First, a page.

In Haaretz of May 1, Micah Goodman posed the question: “What can the coronavirus teach us about the Israeli-Palestinian conflict?” It seems the virus taught him what he was already thinking in 2017, when he published the book “Catch-67.” His positions on the Trump peace plan were published three months ago, when there were only 30,000 people infected with the virus. Perhaps the coronavirus has something to teach us, but it hasn’t taught Goodman anything.
“[T]ry not to think in a binary way – think in a corona way,” Goodman wrote, suggesting Israel adopt South Africa’s Bantustan model, straight from the mid-20th century. He doesn’t write as such in so many words. Few do, but that’s the upshot. Goodman, who belongs to a kind of mystical center, may enjoy this criticism. The idea that if both sides attack you, then you are probably in the right has become their main tenet of faith.
“We are the okay people,” Hanoch Levin wrote. “Very okay people.” However, the reality that Goodman proposes to us is far from being okay. It is an old Afrikaner system under a more modern and palatable cover. Even the pragmatism it promises is as leaky as a sieve.
Goodman proposes adopting the Trump plan while removing “its utopian elements” – annexation and signing a peace agreement that ends the conflict. What would remain, he asserts, is “an optimal situation for Israel”: limited Palestinian sovereignty alongside maximalist security arrangements that would prevent turning the West Bank into a second Gaza.
The Palestinians are not a factor in this optimal reality. We will decide, they will obey. We will teach them to live with the conflict, they will learn to live with the occupation. In other words, they will get “roads under Palestinian sovereignty.” I had the opportunity to see Knesset members marketing apartheid as a “deficit in democratic characteristics,” as Peace Now put it. I have yet to see it marketed as sovereignty over transportation networks.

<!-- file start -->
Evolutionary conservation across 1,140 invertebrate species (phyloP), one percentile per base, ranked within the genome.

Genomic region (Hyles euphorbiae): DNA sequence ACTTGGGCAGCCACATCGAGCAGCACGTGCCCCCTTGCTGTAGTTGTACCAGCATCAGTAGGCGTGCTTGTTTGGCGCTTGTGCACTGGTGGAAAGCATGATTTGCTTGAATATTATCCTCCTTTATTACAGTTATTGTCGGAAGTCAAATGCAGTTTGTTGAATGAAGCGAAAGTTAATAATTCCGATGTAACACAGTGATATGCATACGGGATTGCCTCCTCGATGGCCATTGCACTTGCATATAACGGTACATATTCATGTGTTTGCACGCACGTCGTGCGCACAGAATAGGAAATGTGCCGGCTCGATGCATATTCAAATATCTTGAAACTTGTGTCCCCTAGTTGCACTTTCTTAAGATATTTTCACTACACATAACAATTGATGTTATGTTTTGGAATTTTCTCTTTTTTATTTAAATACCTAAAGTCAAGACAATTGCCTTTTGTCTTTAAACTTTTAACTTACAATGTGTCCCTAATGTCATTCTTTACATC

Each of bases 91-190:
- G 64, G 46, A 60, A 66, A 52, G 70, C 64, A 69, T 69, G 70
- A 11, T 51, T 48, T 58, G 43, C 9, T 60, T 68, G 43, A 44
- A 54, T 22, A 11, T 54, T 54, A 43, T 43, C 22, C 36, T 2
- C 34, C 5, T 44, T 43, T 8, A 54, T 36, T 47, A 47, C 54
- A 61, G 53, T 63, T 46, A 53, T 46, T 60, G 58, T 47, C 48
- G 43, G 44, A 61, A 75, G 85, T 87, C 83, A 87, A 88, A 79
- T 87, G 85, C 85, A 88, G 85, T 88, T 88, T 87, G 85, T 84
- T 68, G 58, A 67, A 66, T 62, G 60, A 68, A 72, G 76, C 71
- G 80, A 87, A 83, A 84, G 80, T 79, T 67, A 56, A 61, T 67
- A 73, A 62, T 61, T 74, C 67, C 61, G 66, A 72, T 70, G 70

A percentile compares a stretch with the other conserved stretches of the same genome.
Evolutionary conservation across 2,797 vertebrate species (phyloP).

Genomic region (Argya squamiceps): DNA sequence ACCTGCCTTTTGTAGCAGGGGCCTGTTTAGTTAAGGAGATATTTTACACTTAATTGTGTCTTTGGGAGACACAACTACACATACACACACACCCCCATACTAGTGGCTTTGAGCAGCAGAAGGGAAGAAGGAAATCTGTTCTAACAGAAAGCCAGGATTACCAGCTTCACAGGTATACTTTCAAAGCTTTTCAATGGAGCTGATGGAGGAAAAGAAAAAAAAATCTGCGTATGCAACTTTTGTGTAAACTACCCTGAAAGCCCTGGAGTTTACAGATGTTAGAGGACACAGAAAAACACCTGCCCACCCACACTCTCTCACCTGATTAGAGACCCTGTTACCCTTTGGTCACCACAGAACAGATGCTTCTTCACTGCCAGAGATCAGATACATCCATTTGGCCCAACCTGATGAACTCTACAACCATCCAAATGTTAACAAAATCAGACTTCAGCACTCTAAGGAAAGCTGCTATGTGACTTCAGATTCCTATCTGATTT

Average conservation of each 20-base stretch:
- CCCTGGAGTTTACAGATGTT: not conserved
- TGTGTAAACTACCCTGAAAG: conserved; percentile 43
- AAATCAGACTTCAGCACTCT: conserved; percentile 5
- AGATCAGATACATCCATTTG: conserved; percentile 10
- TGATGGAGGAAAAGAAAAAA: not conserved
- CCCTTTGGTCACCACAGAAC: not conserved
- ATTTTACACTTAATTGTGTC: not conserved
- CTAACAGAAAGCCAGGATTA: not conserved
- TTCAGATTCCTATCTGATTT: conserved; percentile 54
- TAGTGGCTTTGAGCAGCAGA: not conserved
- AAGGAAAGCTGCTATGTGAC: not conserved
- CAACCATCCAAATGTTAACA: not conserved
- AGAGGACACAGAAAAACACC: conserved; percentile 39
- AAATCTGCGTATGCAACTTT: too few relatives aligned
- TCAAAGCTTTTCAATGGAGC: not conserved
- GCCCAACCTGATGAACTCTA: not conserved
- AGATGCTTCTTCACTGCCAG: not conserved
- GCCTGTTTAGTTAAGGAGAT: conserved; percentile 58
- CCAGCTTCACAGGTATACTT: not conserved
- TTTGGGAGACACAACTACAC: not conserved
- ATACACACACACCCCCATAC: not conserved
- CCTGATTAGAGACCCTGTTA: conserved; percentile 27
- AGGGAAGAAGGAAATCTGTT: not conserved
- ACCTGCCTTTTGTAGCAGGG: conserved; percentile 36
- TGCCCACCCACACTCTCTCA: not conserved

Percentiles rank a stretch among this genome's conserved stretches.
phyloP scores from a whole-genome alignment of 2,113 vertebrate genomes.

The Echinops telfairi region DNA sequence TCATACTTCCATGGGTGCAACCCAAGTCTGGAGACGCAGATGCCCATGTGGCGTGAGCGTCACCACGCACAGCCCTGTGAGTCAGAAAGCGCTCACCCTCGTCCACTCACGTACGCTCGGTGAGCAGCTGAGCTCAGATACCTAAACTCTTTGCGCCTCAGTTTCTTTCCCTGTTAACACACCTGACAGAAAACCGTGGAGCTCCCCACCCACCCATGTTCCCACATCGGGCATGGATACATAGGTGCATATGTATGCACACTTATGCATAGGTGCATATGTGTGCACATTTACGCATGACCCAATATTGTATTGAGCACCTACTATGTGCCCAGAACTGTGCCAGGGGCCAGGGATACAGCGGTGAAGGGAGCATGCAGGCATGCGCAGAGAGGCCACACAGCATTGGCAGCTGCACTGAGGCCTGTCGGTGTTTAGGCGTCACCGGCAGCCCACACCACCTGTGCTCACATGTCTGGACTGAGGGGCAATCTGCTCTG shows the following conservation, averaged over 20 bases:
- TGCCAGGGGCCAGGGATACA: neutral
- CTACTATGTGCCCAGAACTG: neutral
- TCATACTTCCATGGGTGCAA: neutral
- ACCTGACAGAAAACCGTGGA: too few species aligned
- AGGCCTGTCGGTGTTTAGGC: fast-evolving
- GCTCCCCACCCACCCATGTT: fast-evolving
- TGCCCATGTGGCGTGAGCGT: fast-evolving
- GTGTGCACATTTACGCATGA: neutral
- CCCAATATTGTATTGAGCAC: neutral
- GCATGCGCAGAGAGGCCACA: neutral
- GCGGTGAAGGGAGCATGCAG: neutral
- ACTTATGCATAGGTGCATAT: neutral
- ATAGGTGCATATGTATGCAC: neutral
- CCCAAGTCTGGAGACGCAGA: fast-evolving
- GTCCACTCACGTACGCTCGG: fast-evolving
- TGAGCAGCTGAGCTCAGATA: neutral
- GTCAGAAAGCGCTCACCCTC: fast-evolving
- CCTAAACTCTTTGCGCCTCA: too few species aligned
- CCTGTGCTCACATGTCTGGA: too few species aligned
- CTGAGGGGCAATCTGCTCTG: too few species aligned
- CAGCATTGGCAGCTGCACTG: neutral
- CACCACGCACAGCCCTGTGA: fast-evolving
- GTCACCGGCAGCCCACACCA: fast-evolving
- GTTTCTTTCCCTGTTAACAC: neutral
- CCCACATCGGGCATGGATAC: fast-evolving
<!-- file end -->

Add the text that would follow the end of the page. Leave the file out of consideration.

While Goodman officially rejects annexation, his plan suggests de facto annexation of the settlements, and permanently freezing the status quo. One stolen glimpse of the map is sufficient to understand the significance of this step. In place of a state, Goodman offers the Palestinians a fake sovereignty, devoid of independent borders, and demands of them to make do with a chain of negligible enclaves surrounded by Israel, to make do with Israel determining their fate.
Goodman doesn’t explain what should be done if the Palestinians don’t accept the archipelago offered to them. It is doubtful whether he considered the issue of their opinion. However, it is a critical question, especially if you make claim to seek to prevent the West Bank from turning into a second Gaza. He doesn’t dare dive into details, which will shape my daily life as a soldier and shapes the Palestinians’ lives.
- Israel After Coronavirus: One Crisis, One State – and That Includes the Palestinians
- With Coronavirus in Check, Gaza Worries About Economic Fallout
- What the Coronavirus Can Teach Us About the Israeli-Palestinian Conflict
Will we continue to control the economy and the currency, the air space, the water supply, the cellular channels, the population registry? Will we continue to engage in the massive surveillance project on social networks? What are the security arrangements that will prevent the Bantustans of Goodman and Trump from turning into future hotbeds of radicalism?
Do we envision Israeli soldiers continuing to enter Palestinian homes every night as part of the routine of “demonstrating a presence,” as happens currently in Areas A and B as well, or will Israel suffice with absolute control of the areas surrounding the Bantustans?
Israeli politicians have hoped for 53 years, and counting, that the Palestinians would quietly live under the Israeli boot, if we could just find a way of improving the boot. Goodman is basically the latest in a chain.
However, the truth doesn’t always lie at the centerpoint of political debate. The truth wasn’t at the midpoint of the political debate in South Africa of the 1980s nor in the South in the United States of the 19th century. People live in the territories. Real people, with hands, organs, a shape, senses, desires, feelings. Anyone who promises that we can ignore them and obtain peace is selling the public a fantasy disguised as pragmatism, tyranny covered in cheap makeup.